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NSA Fallout: Why Foreign Firms Wont Buy American Tech
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SaneIT
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SaneIT,
User Rank: Apprentice
1/10/2014 | 7:41:18 AM
Foreign Firms
This isn't all the surprising, Huawei had a very hard time trying to make inroads to the data center.  There is a general distrust when dealing with manufacturers from certain companies but I think in the case of the NSA it is more an issue of the devil you know versus the devil you don't know.  We know that the NSA was listening in to the conversations of foreign leaders, we know that they have had back doors into some hardware and software but at least we know they are there.  Who we don't know about is what worries me, Stux for example or stories of Chinese hardware with back doors but no one can pinpoint who has access.  Sure the NSA might be watching you but who else is out there doing the exact same thing and we just haven't caught them in the act yet?
David F. Carr
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David F. Carr,
User Rank: Strategist
1/10/2014 | 10:18:07 AM
Re: Foreign Firms
On the other hand, it doesn't inspire confidence that the NSA keeps getting caught with its hands in the cookie jar.
Whoopty
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Whoopty,
User Rank: Ninja
1/10/2014 | 11:15:51 AM
Re: Foreign Firms
See that's completely opposite here. In the UK, our Prime Minister is so interested in attracting Chinese investors that he's opened his arms to Huawei and allowed it to build a whole new $200 million research facility and has praised its filtering system for blocking pornography.

However more on topic, I don't see people's confidence in US firms returning until there's a change in legislation. As it stands, you can make all the assurances you want as a tech-firm, but you can still be forced by the courts to hand over all your customers' data and you can't even tell them about it. 
SaneIT
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SaneIT,
User Rank: Apprentice
1/13/2014 | 7:40:52 AM
Re: Foreign Firms
That's interesting to hear, I know the levels of trust will vary from country to country but there are some things we know for sure about China and their use of DNS hacks and fire walling to shape/divert/intercept traffic.  I don't for a second think any country is innocent of snooping on internet traffic but I would think that most first world countries would shy away from Chinese networking gear.
Marilyn Cohodas
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Marilyn Cohodas,
User Rank: Strategist
1/13/2014 | 8:41:52 AM
Trust in the Internet is also a national security issue
Yes, all governments spy in the interest of their nation's security -- probably as much or more than the NSA. But calls for reforms in government bulk collection of databy companies like Twitter, Facebook, AOL, Yahoo, Microsoft, Google, Apple and LinkedIn represent a national security interest as well -- to preserve the public's trust in the Internet, which is the backbone of our global economy.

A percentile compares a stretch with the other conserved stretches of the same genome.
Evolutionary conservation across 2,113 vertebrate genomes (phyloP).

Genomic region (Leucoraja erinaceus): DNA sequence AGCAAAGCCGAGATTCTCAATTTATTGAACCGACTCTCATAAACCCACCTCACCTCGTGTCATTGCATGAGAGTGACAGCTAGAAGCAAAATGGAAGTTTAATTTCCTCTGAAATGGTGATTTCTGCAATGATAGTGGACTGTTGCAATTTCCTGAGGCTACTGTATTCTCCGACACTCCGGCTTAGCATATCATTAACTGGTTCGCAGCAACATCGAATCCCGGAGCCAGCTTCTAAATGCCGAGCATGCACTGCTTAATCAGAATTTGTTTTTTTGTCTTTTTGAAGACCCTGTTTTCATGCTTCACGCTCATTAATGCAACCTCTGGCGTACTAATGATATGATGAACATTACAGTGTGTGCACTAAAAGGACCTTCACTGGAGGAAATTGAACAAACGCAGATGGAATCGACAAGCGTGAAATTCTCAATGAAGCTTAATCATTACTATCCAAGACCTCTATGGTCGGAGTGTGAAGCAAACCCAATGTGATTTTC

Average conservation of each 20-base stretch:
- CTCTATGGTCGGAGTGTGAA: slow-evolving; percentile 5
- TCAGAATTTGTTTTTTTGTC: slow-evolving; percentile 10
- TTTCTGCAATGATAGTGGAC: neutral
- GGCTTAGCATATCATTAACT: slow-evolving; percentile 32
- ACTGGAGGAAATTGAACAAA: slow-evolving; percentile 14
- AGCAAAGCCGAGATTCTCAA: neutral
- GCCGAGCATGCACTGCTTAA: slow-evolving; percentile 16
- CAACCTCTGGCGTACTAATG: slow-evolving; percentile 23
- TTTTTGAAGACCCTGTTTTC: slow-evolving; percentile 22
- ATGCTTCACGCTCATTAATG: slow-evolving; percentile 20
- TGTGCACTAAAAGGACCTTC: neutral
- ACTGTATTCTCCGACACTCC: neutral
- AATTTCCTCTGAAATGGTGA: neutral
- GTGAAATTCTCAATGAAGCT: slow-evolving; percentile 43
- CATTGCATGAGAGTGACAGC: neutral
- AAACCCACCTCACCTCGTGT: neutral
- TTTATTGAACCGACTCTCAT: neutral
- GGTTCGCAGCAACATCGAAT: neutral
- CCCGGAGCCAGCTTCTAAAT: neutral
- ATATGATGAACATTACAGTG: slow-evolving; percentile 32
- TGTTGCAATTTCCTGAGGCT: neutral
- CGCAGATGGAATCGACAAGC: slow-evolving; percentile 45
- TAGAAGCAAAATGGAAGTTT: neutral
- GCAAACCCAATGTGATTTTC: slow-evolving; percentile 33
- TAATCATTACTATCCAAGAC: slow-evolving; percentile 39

RobPreston
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RobPreston,
User Rank: Apprentice
1/10/2014 | 2:35:33 PM
Re: Foreign Firms
China, the US, who next? Israel? It's probably the world's biggest developer of security software. It's a country known to do its fair share of spying, even on the US. All industrialized countries spy. Are all of the systems manufactured/developed in those countries suspect in foreign lands? 
ANON1244137161719
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ANON1244137161719,
User Rank: Apprentice
1/10/2014 | 12:27:10 PM
Rein in, not "reign"
You "rein in", not "reign" in.  It comes from the reins of a bridle, used to control a horse.
Mathew
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50%
Mathew,
User Rank: Apprentice
1/11/2014 | 8:16:42 AM
Re: Rein in, not "reign"
Anon, slip o' the brain. Thanks for the catch, we've made that fix.
securityartist
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0%
securityartist,
User Rank: Apprentice
1/10/2014 | 5:58:04 PM
Trust, but verify??
In the 1980s President Ronald Reagan infamously borrowed a famous Russian proverb when he said "Trust, but verify". Somehow, I think that proverb misses the mark with respect to the basic tenets of security - it should be: "Do not trust until you verify".

 

I would not say it is all doom and gloom for American technology companies. Sure, some organizations will opt for open source alternatives; some simply don't have the time or know how to inspect lines of code and will source technology from suppliers with no connection to the US, or in instances where there may be no viable alternative solution, will continue to use American technology. In the latter case, "Better the devil you know" will apply.


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